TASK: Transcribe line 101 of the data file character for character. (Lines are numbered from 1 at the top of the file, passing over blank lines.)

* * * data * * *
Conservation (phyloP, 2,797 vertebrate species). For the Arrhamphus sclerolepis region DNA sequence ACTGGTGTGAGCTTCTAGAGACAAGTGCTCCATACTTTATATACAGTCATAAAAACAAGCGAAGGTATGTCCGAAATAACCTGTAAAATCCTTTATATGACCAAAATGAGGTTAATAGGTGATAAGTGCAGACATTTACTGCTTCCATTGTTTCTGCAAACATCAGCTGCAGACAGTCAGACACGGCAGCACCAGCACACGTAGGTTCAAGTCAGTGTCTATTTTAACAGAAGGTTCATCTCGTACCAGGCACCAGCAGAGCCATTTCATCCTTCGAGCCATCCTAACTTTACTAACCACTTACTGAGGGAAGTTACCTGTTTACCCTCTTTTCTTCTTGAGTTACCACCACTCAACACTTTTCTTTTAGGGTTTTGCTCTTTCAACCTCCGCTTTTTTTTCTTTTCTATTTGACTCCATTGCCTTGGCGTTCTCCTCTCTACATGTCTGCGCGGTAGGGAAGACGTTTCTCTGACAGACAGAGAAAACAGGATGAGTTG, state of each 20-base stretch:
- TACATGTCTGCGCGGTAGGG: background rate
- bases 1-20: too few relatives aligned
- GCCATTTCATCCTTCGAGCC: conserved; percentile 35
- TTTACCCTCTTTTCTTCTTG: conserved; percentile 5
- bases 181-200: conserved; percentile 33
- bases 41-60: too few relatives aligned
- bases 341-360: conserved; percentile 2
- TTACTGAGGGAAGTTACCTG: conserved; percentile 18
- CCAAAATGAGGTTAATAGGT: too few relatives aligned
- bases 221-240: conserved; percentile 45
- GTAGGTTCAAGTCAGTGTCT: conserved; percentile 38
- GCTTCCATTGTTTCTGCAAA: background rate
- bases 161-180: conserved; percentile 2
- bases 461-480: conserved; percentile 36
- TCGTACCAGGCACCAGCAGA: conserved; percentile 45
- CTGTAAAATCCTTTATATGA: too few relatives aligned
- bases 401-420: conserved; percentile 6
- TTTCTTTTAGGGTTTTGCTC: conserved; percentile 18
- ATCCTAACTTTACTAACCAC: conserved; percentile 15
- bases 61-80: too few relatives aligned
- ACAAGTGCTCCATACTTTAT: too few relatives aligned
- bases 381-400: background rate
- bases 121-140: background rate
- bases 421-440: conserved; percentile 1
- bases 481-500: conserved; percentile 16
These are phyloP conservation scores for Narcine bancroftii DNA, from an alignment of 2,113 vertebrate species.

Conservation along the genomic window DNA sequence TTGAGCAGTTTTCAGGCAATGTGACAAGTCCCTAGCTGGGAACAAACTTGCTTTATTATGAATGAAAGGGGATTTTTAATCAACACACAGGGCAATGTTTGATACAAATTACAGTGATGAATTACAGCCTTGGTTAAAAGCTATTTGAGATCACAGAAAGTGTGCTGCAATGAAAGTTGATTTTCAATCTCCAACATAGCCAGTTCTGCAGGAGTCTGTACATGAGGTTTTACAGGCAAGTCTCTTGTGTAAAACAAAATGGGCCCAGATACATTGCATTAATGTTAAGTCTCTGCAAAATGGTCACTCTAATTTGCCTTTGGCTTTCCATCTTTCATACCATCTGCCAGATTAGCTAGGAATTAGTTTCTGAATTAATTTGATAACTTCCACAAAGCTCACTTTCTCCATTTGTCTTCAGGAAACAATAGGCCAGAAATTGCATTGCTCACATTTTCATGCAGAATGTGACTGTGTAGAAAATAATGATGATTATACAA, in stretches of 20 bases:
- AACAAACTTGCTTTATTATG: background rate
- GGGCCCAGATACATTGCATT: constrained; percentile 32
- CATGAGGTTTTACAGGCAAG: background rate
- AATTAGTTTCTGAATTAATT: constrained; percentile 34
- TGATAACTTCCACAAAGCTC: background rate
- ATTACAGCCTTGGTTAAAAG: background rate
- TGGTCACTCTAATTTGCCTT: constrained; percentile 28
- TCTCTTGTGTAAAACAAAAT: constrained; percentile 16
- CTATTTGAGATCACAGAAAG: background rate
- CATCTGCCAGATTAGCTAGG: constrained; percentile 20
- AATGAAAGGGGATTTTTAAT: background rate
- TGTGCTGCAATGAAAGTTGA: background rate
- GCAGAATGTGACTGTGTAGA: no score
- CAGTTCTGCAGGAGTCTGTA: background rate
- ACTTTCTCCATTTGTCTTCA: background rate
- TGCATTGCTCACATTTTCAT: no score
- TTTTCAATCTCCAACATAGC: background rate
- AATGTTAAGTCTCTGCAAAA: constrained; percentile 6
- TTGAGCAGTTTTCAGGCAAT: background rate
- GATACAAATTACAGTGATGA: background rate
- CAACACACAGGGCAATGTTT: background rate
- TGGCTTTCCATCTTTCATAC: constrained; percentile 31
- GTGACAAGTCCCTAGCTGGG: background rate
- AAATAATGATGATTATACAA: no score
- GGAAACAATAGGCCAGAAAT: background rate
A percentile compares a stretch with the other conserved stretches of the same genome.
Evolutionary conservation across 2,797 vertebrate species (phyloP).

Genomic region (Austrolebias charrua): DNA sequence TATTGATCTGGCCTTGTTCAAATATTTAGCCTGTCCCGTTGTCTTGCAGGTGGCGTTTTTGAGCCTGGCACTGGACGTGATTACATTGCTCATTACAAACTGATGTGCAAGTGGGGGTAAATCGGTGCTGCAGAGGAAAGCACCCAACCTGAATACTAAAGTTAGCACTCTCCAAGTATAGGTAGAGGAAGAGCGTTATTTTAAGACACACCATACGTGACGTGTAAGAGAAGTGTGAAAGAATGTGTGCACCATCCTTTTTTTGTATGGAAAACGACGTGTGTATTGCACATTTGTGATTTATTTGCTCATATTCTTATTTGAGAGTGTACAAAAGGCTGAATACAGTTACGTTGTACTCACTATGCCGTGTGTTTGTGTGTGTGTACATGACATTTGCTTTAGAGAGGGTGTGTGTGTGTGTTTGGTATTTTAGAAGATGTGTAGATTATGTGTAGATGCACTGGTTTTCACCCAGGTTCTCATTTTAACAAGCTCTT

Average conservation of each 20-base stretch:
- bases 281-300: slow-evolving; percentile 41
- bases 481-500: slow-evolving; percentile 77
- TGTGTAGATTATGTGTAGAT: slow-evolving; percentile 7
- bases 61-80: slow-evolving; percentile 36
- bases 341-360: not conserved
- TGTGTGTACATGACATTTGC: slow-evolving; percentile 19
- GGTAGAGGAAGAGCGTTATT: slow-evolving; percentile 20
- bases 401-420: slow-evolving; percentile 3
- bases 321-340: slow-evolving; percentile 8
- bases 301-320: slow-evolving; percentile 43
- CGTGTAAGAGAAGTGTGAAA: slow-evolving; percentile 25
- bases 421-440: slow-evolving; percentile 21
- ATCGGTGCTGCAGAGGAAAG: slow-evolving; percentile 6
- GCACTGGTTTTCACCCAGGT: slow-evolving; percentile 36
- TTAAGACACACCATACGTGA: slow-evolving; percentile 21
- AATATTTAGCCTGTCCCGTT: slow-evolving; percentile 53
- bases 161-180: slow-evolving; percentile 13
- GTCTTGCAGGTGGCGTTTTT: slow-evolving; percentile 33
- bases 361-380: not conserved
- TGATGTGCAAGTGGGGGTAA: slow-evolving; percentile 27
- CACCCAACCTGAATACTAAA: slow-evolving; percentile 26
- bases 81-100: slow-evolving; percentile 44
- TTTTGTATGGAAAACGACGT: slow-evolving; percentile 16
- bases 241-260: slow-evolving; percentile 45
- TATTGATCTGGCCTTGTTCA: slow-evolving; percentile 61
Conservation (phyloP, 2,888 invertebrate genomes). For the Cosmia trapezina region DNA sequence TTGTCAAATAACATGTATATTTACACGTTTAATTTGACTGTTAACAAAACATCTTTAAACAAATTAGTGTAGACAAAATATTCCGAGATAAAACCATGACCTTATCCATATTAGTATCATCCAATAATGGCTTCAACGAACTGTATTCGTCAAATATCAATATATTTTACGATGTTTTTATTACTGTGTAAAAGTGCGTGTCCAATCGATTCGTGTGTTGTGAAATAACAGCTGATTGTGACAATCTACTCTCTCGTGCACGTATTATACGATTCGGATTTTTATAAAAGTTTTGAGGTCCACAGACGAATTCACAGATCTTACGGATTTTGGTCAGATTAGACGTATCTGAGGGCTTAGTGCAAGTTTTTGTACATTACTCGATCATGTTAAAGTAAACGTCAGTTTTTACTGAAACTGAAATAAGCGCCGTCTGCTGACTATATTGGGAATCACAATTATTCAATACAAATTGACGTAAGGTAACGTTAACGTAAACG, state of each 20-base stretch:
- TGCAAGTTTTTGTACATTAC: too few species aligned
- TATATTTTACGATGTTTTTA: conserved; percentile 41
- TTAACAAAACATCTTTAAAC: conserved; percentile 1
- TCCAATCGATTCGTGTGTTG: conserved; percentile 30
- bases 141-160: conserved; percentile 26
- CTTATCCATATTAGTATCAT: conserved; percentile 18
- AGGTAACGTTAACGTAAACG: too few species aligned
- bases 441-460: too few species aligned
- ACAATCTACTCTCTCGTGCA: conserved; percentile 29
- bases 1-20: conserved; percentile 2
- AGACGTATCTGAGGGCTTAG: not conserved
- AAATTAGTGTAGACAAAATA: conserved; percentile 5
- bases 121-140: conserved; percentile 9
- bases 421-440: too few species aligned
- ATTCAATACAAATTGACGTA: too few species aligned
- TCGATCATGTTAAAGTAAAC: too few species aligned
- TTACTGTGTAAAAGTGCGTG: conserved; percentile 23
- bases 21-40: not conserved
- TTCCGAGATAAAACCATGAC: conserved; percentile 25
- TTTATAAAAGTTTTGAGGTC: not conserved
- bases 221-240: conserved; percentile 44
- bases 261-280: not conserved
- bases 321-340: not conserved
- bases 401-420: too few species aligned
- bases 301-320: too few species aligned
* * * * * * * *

- bases 21-40: not conserved